Tag Archives: new features

Five Tip Friday ~ macOS High Sierra offers new features too

1/ How to Enable Type to Siri in macOS High Sierra — Just like in iOS 11, you can enable Type to Siri in macOS High Sierra. This is a feature that lets you type queries to Siri, just like you would a search engine. It’s useful for people who may feel awkward talking to their iPhone or Mac. It’s also helpful in certain situations where silence is a virtue, like in a library. Here’s how to turn in on in macOS.
Open System Preferences, then go to Accessibility. Scroll to the bottom and click on Siri in the left sidebar. You’ll see a checkbox that lets you turn on Type to Siri.
Next, go back into System Preferences and click on the Siri icon. You can enable or disable voice feedback, should you wish.

2/ Check a flight status using Spotlight — High Sierra has made it easier to check the status of a current or upcoming flight. Click on Spotlight’s magnifying-glass icon in the upper-right corner of your screen or press Spotlight’s keyboard shortcut (Command-Spacebar). Now type in the airline and flight number into the search bar that’ll appear.
If you end up with multiple results in the left-hand list, click through them to find the particular flight you’re looking for (and get more information on it).
You can also tell you have got than one result by the little pips at the bottom of the right-hand pane. This indicates you could swipe to view each of the results in turn if you’d rather do that than click them.

3/ Stop videos from auto-playing in Safari — Open Safari and go to Safari>Preferences. Click on the Websites tab, then select Auto-Play from the sidebar. Within this list, you’ll see the websites you currently have open and ones you’ve previously configured auto-play settings for (if any), both with drop-downs next to them:
Allow All Auto-Play – all videos on the site can autoplay.
Stop Media with Sound – only videos that don’t have audio will autoplay.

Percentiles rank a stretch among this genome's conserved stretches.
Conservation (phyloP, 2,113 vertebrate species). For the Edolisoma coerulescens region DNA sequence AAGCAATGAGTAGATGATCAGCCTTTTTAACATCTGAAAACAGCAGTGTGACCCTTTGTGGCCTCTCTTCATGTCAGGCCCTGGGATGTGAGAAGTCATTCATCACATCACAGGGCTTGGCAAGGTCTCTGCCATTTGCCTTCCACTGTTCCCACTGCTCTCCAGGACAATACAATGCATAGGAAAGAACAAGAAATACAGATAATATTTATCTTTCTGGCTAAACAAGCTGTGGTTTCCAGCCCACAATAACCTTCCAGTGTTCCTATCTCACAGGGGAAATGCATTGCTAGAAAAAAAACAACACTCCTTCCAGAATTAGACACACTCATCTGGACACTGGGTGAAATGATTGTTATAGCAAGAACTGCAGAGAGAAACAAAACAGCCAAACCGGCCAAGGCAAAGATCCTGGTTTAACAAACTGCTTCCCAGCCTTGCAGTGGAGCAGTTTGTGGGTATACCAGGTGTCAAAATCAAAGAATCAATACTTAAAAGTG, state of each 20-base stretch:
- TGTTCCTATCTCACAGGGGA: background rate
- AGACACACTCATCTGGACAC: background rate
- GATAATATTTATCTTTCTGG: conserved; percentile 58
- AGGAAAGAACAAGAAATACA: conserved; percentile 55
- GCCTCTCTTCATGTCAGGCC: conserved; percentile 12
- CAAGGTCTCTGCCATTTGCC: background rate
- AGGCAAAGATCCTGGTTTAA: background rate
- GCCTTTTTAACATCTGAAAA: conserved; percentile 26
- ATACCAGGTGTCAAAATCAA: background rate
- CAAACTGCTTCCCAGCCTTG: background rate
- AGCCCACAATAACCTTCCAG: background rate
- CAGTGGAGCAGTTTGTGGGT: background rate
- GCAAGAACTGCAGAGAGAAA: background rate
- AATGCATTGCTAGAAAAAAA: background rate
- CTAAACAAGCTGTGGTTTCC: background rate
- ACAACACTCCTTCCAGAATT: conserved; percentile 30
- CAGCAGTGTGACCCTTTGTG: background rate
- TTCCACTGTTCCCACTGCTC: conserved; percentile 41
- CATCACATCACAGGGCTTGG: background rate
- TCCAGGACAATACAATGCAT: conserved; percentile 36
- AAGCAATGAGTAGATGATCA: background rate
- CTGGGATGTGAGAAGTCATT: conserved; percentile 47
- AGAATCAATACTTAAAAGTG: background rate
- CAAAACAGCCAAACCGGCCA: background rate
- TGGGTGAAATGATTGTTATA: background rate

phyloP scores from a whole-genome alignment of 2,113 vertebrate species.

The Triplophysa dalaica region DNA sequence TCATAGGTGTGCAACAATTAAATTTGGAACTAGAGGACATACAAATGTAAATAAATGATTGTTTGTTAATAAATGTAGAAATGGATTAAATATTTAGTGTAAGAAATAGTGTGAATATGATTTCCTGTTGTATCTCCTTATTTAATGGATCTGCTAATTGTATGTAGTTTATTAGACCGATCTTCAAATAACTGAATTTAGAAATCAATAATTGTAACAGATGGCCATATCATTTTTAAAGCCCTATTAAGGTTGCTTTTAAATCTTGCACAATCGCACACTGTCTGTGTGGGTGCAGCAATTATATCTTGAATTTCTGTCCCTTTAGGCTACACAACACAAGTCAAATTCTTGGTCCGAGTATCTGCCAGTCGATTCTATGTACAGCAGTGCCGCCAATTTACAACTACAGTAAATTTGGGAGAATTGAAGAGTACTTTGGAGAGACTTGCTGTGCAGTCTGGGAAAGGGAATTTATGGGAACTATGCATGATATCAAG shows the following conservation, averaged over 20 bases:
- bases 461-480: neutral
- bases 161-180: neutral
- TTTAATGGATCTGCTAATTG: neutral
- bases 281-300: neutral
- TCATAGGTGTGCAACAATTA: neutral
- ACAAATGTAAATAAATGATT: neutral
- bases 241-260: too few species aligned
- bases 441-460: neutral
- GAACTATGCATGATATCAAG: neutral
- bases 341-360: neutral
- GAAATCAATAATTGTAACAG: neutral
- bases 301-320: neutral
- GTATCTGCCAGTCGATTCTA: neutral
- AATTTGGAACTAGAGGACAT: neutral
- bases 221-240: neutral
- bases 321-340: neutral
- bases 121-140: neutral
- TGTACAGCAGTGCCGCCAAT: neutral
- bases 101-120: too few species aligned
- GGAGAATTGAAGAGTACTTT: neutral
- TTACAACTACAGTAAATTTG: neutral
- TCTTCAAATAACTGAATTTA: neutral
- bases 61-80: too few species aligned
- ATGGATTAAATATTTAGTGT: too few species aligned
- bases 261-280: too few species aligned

Never Auto-Play – no videos can autoplay.
Finally, there’s a drop-down at the bottom of that window that’ll allow you to change the global setting.
By default, Safari should stop all media with sound, but if you’d like to be a bit more heavy-handed, you could switch this to Never Auto-Play. Yes!

4/ Set up Custom Reminders — You set a reminder for yourself that repeats on Monday, Wednesday, and Friday, or configure one that pops up on the first weekend day of every month, whenever that happens to fall.
Open the Reminders app and click on a blank line to type in the title of your item. Hover your cursor over your new reminder afterward, and you should see a small ‘i’. Click that and you’ll see the options for how you’ll be reminded. To set up a custom repeat, select On a Day, and then click next to the Repeat section. A drop-down menu will offer you a Custom choice. Set a frequency for your repeated reminder: daily, weekly, monthly or yearly. Every frequency type has its own options; for example, weekly lets you pick multiple days of the week on which to get your notifications.
You can do the same thing with Monthly or use the drop-down menus at the bottom to get reminded on, say, the first weekend day of every month. Just click Done to commit.
[Most of these tips, including the one above, came from Melissa Holt at the Mac Observer.]

5/ Use ‘Grep’ to Find Matching Lines — This one’s a bit more pointy-headed. The Terminal doesn’t care if you know what you’re doing, which is why it’s always a great idea to be careful what you type in it! But one command that’s simple to use (at least at its most basic level) is grep. You can use grep to pull lines that contain search terms out of a text file. Here’s how it works: Let’s pretend this text file of mine has many hundreds of lines of data that I need to paw through.
Terminal lives in your Applications>Utilities folder. It gives you a prompt to start (ending with a dollar sign) – type ‘grep test’ (without the the single quotes).
Now you have to tell Terminal which file to run things on. An easy way to do this is by making sure to type a space after your search term, and then drag and drop the file you want to search onto the Terminal window. The program will fill in the path to the file for you,.
If you then press Return on your keyboard, the Terminal window will fill up with the lines that match your search.
There’s a lot more detail, plus pictures, at the Mac Observer.

GarageBand for iOS and Logic Pro X for Mac music apps get major updates


This just in from Apple: “Powerful New Features Support Music Makers from Enthusiasts to Pros”

Apple has today announced major updates to its music creation apps with exciting new features for music makers of all levels on iPhone, iPad and Mac. GarageBand for iOS 2.2 now features the powerful creative synthesiser Alchemy and a new sound browser that makes searching through instruments and patches easier than ever. Logic Pro X 10.3 becomes an even more powerful tool for pros with a modern interface, new features for professional audio production as well as support for the revolutionary Touch Bar™ on the new MacBook Pro®, putting intuitive, context-sensitive controls right at users’ fingertips.